• On the 14th April, the Court of Appeal in Zulfiqar v Secretary of State for the Home Department [2022] EWCA Civ 492 dismissed an appeal that the question of citizenship regarding foreign criminal status should be determined at the time of conviction. The appellant was a dual British and Pakistani national at the time of his conviction, but renounced his British citizenship while in prison. He appealed against the Home Secretary’s decision that he fell within the ‘automatic deportation’ provisions applying to foreign criminals under section 32(5) UK Borders Act 2007. The Court ruled that the Home Secretary’s decision was correct, and that foreign criminal status is to be determined at the date of the decision to make a deportation order, not of conviction.

On the UKHRB:

  • On Law Pod UK, Rosalind English talks to Ariane Adam and Tatiana Kazim of the Public Law Project about automated decision making in the public sector, the problems of transparency and automation bias where these decisions affect people’s rights.

This weekly report has been co-authored by William Craig Cohen and Matthew Johnson. William is handing the baton over to Matthew and his team for the regular weekly round-ups.

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Tags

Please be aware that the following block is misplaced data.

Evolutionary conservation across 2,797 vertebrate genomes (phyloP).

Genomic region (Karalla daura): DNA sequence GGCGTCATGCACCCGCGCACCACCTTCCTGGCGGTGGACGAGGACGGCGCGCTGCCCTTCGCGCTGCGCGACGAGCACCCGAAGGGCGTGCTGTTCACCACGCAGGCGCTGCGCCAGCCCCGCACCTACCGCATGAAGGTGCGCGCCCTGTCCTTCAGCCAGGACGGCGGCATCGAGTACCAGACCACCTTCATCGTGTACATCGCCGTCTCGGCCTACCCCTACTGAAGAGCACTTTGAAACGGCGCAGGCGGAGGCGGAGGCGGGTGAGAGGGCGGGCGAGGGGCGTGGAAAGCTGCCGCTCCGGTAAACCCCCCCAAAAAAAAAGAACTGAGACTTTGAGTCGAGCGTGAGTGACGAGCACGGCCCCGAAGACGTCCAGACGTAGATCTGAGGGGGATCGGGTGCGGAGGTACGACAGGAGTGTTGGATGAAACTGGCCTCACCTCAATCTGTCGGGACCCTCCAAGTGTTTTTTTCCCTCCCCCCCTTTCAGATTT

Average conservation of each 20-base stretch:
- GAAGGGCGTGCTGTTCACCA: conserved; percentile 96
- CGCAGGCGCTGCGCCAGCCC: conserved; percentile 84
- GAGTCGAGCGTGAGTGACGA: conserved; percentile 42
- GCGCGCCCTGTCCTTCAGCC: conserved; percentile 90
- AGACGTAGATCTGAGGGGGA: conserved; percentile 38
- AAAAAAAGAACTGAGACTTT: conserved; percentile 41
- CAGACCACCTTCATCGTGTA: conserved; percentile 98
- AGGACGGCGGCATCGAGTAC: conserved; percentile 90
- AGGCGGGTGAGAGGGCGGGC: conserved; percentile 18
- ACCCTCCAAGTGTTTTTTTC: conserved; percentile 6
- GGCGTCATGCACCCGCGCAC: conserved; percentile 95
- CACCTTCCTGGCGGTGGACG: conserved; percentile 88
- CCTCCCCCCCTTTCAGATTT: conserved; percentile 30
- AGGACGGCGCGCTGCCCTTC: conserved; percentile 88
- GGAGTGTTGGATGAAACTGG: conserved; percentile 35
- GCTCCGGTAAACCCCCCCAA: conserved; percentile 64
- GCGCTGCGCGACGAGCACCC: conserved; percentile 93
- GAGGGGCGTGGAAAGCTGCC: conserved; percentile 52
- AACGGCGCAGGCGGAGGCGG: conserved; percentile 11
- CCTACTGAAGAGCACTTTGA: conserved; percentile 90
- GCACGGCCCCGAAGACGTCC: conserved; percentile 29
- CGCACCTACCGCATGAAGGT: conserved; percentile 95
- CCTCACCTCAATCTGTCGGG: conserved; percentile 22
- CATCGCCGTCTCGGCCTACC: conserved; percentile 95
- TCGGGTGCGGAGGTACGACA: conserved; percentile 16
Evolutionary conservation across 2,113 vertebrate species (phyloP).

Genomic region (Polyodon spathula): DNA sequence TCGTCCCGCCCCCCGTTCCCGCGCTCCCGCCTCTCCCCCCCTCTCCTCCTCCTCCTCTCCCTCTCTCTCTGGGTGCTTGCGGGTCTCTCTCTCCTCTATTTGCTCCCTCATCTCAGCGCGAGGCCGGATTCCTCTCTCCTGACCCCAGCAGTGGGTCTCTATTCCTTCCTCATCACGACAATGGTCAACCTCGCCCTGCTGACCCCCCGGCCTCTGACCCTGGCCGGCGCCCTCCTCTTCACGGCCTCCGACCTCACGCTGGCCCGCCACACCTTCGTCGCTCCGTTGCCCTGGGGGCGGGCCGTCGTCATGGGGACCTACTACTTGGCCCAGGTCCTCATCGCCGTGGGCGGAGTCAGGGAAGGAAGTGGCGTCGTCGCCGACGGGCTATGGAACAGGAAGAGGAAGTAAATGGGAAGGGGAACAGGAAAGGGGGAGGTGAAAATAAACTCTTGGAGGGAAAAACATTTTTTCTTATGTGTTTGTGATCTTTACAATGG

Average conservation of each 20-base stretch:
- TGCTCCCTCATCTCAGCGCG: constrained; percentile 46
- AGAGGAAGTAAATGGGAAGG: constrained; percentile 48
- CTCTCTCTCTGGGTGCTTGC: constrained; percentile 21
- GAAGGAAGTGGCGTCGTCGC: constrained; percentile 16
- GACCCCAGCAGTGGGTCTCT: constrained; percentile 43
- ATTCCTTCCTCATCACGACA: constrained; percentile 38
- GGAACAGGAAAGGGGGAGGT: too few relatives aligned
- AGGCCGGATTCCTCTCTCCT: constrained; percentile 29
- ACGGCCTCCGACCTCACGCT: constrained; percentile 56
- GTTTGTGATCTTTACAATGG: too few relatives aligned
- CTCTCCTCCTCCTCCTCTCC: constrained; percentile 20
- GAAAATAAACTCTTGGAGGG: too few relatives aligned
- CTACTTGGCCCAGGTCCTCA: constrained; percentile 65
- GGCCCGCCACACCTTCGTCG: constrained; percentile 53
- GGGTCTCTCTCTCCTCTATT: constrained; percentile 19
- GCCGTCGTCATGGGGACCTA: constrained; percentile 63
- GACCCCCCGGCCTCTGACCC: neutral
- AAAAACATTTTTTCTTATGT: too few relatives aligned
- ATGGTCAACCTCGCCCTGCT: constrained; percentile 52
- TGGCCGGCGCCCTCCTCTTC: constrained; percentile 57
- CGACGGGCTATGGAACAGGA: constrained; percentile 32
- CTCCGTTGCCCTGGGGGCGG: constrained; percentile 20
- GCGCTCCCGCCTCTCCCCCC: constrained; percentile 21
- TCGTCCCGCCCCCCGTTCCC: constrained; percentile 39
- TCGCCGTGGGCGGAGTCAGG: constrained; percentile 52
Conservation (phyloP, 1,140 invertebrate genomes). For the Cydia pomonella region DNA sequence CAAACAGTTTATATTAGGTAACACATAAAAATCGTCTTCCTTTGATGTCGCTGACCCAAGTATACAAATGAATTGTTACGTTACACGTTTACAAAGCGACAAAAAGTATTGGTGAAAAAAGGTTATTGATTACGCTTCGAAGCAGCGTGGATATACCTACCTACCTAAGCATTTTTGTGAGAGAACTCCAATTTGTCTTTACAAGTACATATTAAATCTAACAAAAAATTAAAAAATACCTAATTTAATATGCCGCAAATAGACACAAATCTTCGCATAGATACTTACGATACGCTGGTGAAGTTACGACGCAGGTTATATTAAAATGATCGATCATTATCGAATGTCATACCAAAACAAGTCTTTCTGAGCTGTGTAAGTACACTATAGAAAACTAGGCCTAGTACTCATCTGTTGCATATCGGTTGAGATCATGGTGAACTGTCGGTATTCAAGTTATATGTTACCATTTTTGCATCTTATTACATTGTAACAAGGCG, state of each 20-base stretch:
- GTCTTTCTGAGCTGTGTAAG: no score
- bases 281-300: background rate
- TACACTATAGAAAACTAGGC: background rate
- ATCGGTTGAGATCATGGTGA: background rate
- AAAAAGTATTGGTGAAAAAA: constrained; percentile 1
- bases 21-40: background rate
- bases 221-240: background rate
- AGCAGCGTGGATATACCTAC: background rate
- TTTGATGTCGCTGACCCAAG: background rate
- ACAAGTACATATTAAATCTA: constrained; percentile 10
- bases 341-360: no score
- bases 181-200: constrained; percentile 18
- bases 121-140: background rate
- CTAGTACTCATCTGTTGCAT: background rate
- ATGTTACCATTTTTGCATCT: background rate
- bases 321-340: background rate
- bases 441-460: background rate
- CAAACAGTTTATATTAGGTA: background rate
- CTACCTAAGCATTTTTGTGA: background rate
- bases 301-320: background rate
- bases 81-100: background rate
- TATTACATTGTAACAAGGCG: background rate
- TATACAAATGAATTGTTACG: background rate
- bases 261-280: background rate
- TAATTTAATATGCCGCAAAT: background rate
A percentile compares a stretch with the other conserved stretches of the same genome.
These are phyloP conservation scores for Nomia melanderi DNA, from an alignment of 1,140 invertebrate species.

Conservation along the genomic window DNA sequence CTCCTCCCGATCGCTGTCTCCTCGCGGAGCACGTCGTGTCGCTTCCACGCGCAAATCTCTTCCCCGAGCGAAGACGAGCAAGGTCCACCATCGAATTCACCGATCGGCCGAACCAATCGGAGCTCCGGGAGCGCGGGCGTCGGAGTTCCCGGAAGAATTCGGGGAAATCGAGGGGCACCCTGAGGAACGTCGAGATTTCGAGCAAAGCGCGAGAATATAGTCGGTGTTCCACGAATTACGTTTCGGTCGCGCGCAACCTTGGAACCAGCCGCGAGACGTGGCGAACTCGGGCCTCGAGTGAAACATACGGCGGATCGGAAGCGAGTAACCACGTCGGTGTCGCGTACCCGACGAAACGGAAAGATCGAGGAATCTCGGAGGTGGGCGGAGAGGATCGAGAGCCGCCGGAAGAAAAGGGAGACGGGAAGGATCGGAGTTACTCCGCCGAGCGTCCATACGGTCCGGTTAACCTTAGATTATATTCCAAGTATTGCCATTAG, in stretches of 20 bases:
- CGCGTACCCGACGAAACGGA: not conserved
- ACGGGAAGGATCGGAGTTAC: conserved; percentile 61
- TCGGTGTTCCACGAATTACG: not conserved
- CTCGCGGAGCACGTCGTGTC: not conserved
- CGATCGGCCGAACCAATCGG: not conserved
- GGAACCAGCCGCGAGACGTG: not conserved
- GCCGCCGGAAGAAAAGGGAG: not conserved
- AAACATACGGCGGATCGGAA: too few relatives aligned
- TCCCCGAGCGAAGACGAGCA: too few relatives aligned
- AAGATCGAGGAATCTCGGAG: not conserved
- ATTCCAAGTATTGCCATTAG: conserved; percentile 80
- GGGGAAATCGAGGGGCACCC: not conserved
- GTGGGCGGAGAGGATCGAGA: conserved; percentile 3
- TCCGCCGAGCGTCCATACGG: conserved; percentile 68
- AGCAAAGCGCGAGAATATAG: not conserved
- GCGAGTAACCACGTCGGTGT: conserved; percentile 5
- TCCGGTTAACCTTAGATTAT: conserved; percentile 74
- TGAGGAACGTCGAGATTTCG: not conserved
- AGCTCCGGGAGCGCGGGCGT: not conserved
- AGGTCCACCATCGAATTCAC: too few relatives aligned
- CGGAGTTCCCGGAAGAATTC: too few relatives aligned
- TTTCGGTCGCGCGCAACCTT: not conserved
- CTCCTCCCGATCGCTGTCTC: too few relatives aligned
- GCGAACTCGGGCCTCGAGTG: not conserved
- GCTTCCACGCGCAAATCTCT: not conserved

Aarhus Abortion Abu Qatada Abuse Access to justice adoption ALBA Allison Bailey Al Qaeda animal rights anonymity Article 1 Protocol 1 Article 2 article 3 Article 4 article 5 Article 6 Article 8 Article 9 article 10 Article 11 article 13 Article 14 Artificial Intelligence Asbestos assisted suicide asylum Australia autism benefits Bill of Rights biotechnology blogging Bloody Sunday brexit Bribery Catholicism Chagos Islanders Children children's rights China christianity citizenship civil liberties campaigners climate change clinical negligence Coercion common law confidentiality consent conservation constitution contempt of court Control orders Copyright coronavirus Coroners costs Court of Protection crime Cybersecurity Damages data protection death penalty defamation deportation deprivation of liberty Detention diplomatic immunity disability disclosure Discrimination disease divorce DNA domestic violence duty of care ECHR ECtHR Education election Employment Employment Law Employment Tribunal Environment Equality Act Ethiopia EU EU Charter of Fundamental Rights EU costs EU law European Court of Justice evidence extradition extraordinary rendition Family Fertility FGM Finance football foreign criminals foreign office France freedom of assembly Freedom of Expression freedom of information freedom of speech Gay marriage Gaza gender genetics Germany Google Grenfell Health high court HIV home office Housing HRLA human rights Human Rights Act human rights news Huntington's Disease immigration India Indonesia injunction Inquests international law internet Inuit Iran Iraq Ireland Islam Israel Italy IVF Japan Judaism judicial review jury trial JUSTICE Justice and Security Bill Law Pod UK legal aid Leveson Inquiry LGBTQ Rights liability Libel Liberty Libya Lithuania local authorities marriage Maya Forstater mental capacity Mental Health military Ministry of Justice modern slavery music Muslim nationality national security NHS Northern Ireland nuclear challenges Obituary ouster clauses parental rights parliamentary expenses scandal patents Pensions Personal Injury Piracy Plagiarism planning Poland Police Politics pollution press Prisoners Prisons privacy Professional Discipline Property proportionality Protection of Freedoms Bill Protest Public/Private public access public authorities public inquiries rehabilitation Reith Lectures Religion RightsInfo right to die right to family life Right to Privacy right to swim riots Roma Romania Round Up Royals Russia Saudi Arabia Scotland secrecy secret justice sexual offence sexual orientation Sikhism Smoking social media South Africa Spain special advocates Sports Standing statelessness stop and search Strasbourg Supreme Court Supreme Court of Canada surrogacy surveillance Syria Tax technology Terrorism tort Torture travel treaty TTIP Turkey UK Ukraine UK Supreme Court unduly harsh USA US Supreme Court vicarious liability Wales War Crimes Wars Welfare Western Sahara Whistleblowing Wikileaks wind farms WomenInLaw YearInReview Zimbabwe